50 year old man becoming a teacher later in life

Retraining as a teacher in later life can feel like a daunting process.

However, demand for teachers in the United Kingdom has soared in recent years.

This means that the process of retraining and finding work can be relatively straightforward.

On this page, we’ll explore your options as an older candidate.

So read on to understand the ins and outs of retraining and what to expect for the future.

Why do people retrain for teaching in the UK?

If you’ve got the aptitude, teaching can be a rewarding, even life-changing career choice.

We won’t sugarcoat it for you – it’s also a tough role to fill. If it’s right for you, however, there’s a great chance you’ll never look back.

Below are some of the main reasons that people choose to retrain as teachers.

Generous bursaries

There’s a mountain of more fulfilling, life-affirming reasons to become a teacher.

That said, the above-average bursary and funding support available certainly doesn’t hurt.

Depending on the age group and subject you’re training for, you could get thousands of pounds in support.

In some cases, you won’t have to pay this money back and can use it to support your new career path!

Keeps the mind active

As the years go by and we grow older, it can be easy to fall into the same old routine.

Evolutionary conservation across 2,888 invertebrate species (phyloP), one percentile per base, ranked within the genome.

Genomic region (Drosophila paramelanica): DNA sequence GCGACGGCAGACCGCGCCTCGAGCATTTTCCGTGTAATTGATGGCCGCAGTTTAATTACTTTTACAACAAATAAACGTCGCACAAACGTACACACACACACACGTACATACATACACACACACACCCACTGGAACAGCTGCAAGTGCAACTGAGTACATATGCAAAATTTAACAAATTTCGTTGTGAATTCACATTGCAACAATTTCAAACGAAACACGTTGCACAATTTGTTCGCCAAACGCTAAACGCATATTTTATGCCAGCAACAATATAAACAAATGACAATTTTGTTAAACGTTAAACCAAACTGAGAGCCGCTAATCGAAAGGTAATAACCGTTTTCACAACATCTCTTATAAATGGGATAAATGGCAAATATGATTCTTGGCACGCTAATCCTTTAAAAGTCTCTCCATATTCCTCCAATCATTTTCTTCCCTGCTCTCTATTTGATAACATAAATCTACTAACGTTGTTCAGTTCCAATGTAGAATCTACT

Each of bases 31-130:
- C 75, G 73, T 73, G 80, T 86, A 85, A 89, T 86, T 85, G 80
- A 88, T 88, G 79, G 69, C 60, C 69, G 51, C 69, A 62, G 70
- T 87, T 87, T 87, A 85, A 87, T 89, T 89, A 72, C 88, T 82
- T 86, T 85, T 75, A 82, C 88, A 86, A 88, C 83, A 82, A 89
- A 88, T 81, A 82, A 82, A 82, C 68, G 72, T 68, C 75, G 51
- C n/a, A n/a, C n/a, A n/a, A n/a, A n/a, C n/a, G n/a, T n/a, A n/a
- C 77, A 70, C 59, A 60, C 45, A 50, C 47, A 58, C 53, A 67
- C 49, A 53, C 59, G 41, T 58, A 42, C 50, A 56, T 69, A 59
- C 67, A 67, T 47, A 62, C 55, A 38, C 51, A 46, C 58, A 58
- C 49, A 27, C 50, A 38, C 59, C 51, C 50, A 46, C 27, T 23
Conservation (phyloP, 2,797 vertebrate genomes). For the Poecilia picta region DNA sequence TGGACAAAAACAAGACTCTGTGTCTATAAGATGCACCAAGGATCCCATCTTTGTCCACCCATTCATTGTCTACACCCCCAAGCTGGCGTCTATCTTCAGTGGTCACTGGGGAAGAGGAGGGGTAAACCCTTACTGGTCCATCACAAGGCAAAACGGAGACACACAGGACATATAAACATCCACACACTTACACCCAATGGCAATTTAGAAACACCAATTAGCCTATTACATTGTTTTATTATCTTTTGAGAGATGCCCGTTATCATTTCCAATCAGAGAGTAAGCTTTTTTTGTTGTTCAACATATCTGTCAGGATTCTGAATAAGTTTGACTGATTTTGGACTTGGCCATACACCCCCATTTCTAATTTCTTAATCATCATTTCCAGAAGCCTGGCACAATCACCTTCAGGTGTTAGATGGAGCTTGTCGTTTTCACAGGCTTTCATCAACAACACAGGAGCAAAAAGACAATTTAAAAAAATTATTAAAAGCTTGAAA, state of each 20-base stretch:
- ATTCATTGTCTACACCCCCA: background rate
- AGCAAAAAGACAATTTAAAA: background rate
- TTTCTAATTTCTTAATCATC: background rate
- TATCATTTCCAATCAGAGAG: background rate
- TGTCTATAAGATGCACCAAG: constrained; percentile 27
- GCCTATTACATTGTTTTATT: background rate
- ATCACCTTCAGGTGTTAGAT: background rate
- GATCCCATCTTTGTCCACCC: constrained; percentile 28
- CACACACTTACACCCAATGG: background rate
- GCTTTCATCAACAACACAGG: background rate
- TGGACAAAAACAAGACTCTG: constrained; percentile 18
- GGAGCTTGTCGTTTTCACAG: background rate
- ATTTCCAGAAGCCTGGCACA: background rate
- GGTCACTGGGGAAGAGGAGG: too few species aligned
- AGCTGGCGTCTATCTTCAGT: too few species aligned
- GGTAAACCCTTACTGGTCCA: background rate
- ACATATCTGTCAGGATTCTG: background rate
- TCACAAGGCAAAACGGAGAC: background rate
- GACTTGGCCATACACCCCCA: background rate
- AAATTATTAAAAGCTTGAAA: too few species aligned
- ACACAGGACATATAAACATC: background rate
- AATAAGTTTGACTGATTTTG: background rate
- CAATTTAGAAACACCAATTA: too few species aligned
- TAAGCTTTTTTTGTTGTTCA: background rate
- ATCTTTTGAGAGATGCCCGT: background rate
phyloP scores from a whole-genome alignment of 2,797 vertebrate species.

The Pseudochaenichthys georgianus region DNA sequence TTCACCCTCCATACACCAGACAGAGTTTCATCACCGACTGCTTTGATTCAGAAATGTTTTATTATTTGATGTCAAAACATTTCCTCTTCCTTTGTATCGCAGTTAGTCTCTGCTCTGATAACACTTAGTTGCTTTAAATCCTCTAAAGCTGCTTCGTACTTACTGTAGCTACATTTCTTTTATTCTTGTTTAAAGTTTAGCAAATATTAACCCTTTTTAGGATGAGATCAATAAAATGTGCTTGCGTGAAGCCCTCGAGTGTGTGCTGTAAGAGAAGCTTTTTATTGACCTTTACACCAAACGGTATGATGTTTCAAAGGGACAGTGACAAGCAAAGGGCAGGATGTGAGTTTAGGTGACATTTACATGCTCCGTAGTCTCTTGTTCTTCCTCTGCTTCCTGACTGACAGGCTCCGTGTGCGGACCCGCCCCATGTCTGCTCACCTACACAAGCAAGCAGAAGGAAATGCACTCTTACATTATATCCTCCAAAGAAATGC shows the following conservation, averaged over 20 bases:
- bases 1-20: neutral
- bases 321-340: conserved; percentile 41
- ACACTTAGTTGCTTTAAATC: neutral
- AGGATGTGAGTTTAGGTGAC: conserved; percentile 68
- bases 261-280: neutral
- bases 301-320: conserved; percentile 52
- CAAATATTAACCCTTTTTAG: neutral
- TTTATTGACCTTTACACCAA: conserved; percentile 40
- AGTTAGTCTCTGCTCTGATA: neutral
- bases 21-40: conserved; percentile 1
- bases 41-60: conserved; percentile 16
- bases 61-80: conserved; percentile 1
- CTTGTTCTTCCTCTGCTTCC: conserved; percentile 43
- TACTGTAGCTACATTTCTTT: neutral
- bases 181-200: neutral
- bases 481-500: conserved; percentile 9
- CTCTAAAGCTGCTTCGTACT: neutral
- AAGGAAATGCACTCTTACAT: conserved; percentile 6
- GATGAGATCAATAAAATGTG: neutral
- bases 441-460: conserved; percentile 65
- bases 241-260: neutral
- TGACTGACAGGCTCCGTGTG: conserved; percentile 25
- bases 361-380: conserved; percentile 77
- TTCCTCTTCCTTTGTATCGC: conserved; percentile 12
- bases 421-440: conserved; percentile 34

Teaching offers a fast-paced, challenging career that can keep the mind active in later life.

You’ll be working proactively to meet the demands and expectations of your students.

When done properly, this can be really exciting!

Excellent holidays

Most teachers have fantastic annual leave options.

Fancy a six-week summer holiday?

It’s possible as a trained teacher!

Regular schedule

Say goodbye to shift work and unpredictable schedules.

Most teaching work offers consistent, reasonable hours with comparatively early finishes.

Your work outside of lessons will be significant, but night shifts and sudden schedule changes can be a thing of your past.

Is it hard to become a teacher in later life?

That depends – are you prepared to make a change?

A new career can feel an overwhelming prospect at any age but feels especially daunting after 40.

We can’t tell you that it will be easy. What we can say, however, is that there is a huge demand for teachers.

The UK government is particularly interested in helping older adults retrain as teachers.

Their support page on the subject is surprisingly helpful and is designed to get you up to speed.

In many ways, the maximum age to become a teacher is really up to you.

If you’re looking to retrain at 50, you might like to check out our in-depth guide here.

Do older teachers get hired?

The short answer here is yes.

changing careers at an older age can feel daunting as the prospect of age discrimination is never far away.

While it’s perfectly reasonable to approach a career change with scrutiny, the reality is that the UK is currently facing a significant teacher shortage.

This is particularly severe in more specialist STEM subjects.